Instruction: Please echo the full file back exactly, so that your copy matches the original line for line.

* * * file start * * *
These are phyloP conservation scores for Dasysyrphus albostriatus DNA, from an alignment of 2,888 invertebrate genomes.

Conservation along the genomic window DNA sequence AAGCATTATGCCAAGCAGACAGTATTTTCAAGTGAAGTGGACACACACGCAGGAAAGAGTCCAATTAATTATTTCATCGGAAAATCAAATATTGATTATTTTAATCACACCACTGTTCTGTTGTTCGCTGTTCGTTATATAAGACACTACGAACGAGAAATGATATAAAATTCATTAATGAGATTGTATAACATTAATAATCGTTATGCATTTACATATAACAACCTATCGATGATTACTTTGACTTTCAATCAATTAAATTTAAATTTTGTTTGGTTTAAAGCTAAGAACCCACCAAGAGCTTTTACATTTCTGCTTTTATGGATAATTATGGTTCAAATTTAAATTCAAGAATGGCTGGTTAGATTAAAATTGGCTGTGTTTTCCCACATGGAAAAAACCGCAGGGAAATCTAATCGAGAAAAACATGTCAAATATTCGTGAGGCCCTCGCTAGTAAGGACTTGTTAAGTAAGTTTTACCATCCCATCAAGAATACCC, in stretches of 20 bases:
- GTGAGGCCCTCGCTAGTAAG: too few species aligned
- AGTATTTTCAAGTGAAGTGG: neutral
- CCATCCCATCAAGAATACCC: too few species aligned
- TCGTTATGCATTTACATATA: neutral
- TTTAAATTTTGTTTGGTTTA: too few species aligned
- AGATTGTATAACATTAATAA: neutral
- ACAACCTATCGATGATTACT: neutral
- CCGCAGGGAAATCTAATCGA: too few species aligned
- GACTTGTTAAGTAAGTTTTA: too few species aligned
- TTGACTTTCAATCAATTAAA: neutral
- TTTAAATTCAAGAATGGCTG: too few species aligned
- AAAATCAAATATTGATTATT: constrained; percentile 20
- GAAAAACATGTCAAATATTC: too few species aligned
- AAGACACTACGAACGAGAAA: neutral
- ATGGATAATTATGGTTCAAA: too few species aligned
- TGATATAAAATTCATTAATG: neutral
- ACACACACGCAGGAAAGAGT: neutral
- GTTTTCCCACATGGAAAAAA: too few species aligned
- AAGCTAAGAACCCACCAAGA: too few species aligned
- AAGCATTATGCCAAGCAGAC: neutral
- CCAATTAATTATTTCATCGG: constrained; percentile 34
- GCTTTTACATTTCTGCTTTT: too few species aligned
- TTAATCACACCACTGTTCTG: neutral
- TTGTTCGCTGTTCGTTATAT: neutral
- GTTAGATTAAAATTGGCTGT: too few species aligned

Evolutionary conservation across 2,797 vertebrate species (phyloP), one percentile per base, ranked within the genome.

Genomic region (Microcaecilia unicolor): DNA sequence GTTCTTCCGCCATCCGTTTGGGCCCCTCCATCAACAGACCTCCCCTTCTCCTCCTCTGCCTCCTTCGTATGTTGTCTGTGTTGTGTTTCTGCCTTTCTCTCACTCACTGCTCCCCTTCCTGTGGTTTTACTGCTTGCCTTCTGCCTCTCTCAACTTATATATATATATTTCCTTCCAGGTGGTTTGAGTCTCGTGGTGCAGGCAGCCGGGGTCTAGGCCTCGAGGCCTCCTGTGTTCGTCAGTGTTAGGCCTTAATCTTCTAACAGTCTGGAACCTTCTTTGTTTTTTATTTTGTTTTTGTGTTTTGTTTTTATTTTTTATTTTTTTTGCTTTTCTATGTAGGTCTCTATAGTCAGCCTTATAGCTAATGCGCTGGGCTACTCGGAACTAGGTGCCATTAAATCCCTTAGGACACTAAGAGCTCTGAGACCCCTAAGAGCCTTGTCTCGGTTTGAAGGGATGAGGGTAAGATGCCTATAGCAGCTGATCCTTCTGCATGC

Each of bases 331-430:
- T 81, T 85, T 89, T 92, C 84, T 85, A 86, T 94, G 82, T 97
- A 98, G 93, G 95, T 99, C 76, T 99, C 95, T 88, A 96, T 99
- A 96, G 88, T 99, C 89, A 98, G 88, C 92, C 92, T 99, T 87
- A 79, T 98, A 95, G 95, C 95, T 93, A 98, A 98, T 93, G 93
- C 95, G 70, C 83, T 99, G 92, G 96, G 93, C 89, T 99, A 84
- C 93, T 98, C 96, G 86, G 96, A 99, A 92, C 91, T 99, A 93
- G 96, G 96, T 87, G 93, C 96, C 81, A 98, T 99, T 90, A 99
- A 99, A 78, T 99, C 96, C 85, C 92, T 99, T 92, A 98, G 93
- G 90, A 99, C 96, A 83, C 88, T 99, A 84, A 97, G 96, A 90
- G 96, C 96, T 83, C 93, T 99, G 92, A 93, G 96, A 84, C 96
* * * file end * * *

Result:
These are phyloP conservation scores for Dasysyrphus albostriatus DNA, from an alignment of 2,888 invertebrate genomes.

Conservation along the genomic window DNA sequence AAGCATTATGCCAAGCAGACAGTATTTTCAAGTGAAGTGGACACACACGCAGGAAAGAGTCCAATTAATTATTTCATCGGAAAATCAAATATTGATTATTTTAATCACACCACTGTTCTGTTGTTCGCTGTTCGTTATATAAGACACTACGAACGAGAAATGATATAAAATTCATTAATGAGATTGTATAACATTAATAATCGTTATGCATTTACATATAACAACCTATCGATGATTACTTTGACTTTCAATCAATTAAATTTAAATTTTGTTTGGTTTAAAGCTAAGAACCCACCAAGAGCTTTTACATTTCTGCTTTTATGGATAATTATGGTTCAAATTTAAATTCAAGAATGGCTGGTTAGATTAAAATTGGCTGTGTTTTCCCACATGGAAAAAACCGCAGGGAAATCTAATCGAGAAAAACATGTCAAATATTCGTGAGGCCCTCGCTAGTAAGGACTTGTTAAGTAAGTTTTACCATCCCATCAAGAATACCC, in stretches of 20 bases:
- GTGAGGCCCTCGCTAGTAAG: too few species aligned
- AGTATTTTCAAGTGAAGTGG: neutral
- CCATCCCATCAAGAATACCC: too few species aligned
- TCGTTATGCATTTACATATA: neutral
- TTTAAATTTTGTTTGGTTTA: too few species aligned
- AGATTGTATAACATTAATAA: neutral
- ACAACCTATCGATGATTACT: neutral
- CCGCAGGGAAATCTAATCGA: too few species aligned
- GACTTGTTAAGTAAGTTTTA: too few species aligned
- TTGACTTTCAATCAATTAAA: neutral
- TTTAAATTCAAGAATGGCTG: too few species aligned
- AAAATCAAATATTGATTATT: constrained; percentile 20
- GAAAAACATGTCAAATATTC: too few species aligned
- AAGACACTACGAACGAGAAA: neutral
- ATGGATAATTATGGTTCAAA: too few species aligned
- TGATATAAAATTCATTAATG: neutral
- ACACACACGCAGGAAAGAGT: neutral
- GTTTTCCCACATGGAAAAAA: too few species aligned
- AAGCTAAGAACCCACCAAGA: too few species aligned
- AAGCATTATGCCAAGCAGAC: neutral
- CCAATTAATTATTTCATCGG: constrained; percentile 34
- GCTTTTACATTTCTGCTTTT: too few species aligned
- TTAATCACACCACTGTTCTG: neutral
- TTGTTCGCTGTTCGTTATAT: neutral
- GTTAGATTAAAATTGGCTGT: too few species aligned

Evolutionary conservation across 2,797 vertebrate species (phyloP), one percentile per base, ranked within the genome.

Genomic region (Microcaecilia unicolor): DNA sequence GTTCTTCCGCCATCCGTTTGGGCCCCTCCATCAACAGACCTCCCCTTCTCCTCCTCTGCCTCCTTCGTATGTTGTCTGTGTTGTGTTTCTGCCTTTCTCTCACTCACTGCTCCCCTTCCTGTGGTTTTACTGCTTGCCTTCTGCCTCTCTCAACTTATATATATATATTTCCTTCCAGGTGGTTTGAGTCTCGTGGTGCAGGCAGCCGGGGTCTAGGCCTCGAGGCCTCCTGTGTTCGTCAGTGTTAGGCCTTAATCTTCTAACAGTCTGGAACCTTCTTTGTTTTTTATTTTGTTTTTGTGTTTTGTTTTTATTTTTTATTTTTTTTGCTTTTCTATGTAGGTCTCTATAGTCAGCCTTATAGCTAATGCGCTGGGCTACTCGGAACTAGGTGCCATTAAATCCCTTAGGACACTAAGAGCTCTGAGACCCCTAAGAGCCTTGTCTCGGTTTGAAGGGATGAGGGTAAGATGCCTATAGCAGCTGATCCTTCTGCATGC

Each of bases 331-430:
- T 81, T 85, T 89, T 92, C 84, T 85, A 86, T 94, G 82, T 97
- A 98, G 93, G 95, T 99, C 76, T 99, C 95, T 88, A 96, T 99
- A 96, G 88, T 99, C 89, A 98, G 88, C 92, C 92, T 99, T 87
- A 79, T 98, A 95, G 95, C 95, T 93, A 98, A 98, T 93, G 93
- C 95, G 70, C 83, T 99, G 92, G 96, G 93, C 89, T 99, A 84
- C 93, T 98, C 96, G 86, G 96, A 99, A 92, C 91, T 99, A 93
- G 96, G 96, T 87, G 93, C 96, C 81, A 98, T 99, T 90, A 99
- A 99, A 78, T 99, C 96, C 85, C 92, T 99, T 92, A 98, G 93
- G 90, A 99, C 96, A 83, C 88, T 99, A 84, A 97, G 96, A 90
- G 96, C 96, T 83, C 93, T 99, G 92, A 93, G 96, A 84, C 96